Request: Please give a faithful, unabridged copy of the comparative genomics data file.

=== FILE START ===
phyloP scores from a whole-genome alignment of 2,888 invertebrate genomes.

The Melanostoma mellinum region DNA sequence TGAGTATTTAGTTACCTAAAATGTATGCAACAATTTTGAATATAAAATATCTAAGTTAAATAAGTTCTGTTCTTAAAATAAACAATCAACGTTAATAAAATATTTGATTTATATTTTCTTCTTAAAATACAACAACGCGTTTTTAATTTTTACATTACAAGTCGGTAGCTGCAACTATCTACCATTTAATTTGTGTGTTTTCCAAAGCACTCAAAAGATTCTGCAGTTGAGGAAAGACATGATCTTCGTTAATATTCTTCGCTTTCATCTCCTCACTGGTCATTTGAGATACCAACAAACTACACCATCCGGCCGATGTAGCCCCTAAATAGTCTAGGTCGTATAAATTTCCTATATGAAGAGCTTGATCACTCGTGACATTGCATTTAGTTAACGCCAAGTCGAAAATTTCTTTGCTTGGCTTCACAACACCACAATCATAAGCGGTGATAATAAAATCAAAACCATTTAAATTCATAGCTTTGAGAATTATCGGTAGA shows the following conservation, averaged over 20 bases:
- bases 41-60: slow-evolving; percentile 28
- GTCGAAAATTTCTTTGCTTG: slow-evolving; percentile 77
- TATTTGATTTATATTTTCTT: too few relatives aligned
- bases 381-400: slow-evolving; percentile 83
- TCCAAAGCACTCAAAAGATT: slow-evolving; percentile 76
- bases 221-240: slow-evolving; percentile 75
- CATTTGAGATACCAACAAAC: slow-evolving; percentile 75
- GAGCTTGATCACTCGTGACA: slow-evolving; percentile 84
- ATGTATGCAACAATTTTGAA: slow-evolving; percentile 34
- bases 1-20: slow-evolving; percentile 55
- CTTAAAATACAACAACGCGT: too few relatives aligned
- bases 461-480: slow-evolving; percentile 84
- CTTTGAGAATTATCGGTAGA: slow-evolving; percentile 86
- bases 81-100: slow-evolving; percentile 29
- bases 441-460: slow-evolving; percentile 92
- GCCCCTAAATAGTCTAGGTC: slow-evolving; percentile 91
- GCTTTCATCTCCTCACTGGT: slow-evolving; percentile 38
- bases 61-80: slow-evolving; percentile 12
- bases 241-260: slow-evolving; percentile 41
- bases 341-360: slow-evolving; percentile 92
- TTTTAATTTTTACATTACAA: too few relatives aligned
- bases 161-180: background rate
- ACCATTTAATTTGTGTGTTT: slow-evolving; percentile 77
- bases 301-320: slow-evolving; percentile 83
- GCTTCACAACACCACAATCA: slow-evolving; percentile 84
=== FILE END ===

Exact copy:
phyloP scores from a whole-genome alignment of 2,888 invertebrate genomes.

The Melanostoma mellinum region DNA sequence TGAGTATTTAGTTACCTAAAATGTATGCAACAATTTTGAATATAAAATATCTAAGTTAAATAAGTTCTGTTCTTAAAATAAACAATCAACGTTAATAAAATATTTGATTTATATTTTCTTCTTAAAATACAACAACGCGTTTTTAATTTTTACATTACAAGTCGGTAGCTGCAACTATCTACCATTTAATTTGTGTGTTTTCCAAAGCACTCAAAAGATTCTGCAGTTGAGGAAAGACATGATCTTCGTTAATATTCTTCGCTTTCATCTCCTCACTGGTCATTTGAGATACCAACAAACTACACCATCCGGCCGATGTAGCCCCTAAATAGTCTAGGTCGTATAAATTTCCTATATGAAGAGCTTGATCACTCGTGACATTGCATTTAGTTAACGCCAAGTCGAAAATTTCTTTGCTTGGCTTCACAACACCACAATCATAAGCGGTGATAATAAAATCAAAACCATTTAAATTCATAGCTTTGAGAATTATCGGTAGA shows the following conservation, averaged over 20 bases:
- bases 41-60: slow-evolving; percentile 28
- GTCGAAAATTTCTTTGCTTG: slow-evolving; percentile 77
- TATTTGATTTATATTTTCTT: too few relatives aligned
- bases 381-400: slow-evolving; percentile 83
- TCCAAAGCACTCAAAAGATT: slow-evolving; percentile 76
- bases 221-240: slow-evolving; percentile 75
- CATTTGAGATACCAACAAAC: slow-evolving; percentile 75
- GAGCTTGATCACTCGTGACA: slow-evolving; percentile 84
- ATGTATGCAACAATTTTGAA: slow-evolving; percentile 34
- bases 1-20: slow-evolving; percentile 55
- CTTAAAATACAACAACGCGT: too few relatives aligned
- bases 461-480: slow-evolving; percentile 84
- CTTTGAGAATTATCGGTAGA: slow-evolving; percentile 86
- bases 81-100: slow-evolving; percentile 29
- bases 441-460: slow-evolving; percentile 92
- GCCCCTAAATAGTCTAGGTC: slow-evolving; percentile 91
- GCTTTCATCTCCTCACTGGT: slow-evolving; percentile 38
- bases 61-80: slow-evolving; percentile 12
- bases 241-260: slow-evolving; percentile 41
- bases 341-360: slow-evolving; percentile 92
- TTTTAATTTTTACATTACAA: too few relatives aligned
- bases 161-180: background rate
- ACCATTTAATTTGTGTGTTT: slow-evolving; percentile 77
- bases 301-320: slow-evolving; percentile 83
- GCTTCACAACACCACAATCA: slow-evolving; percentile 84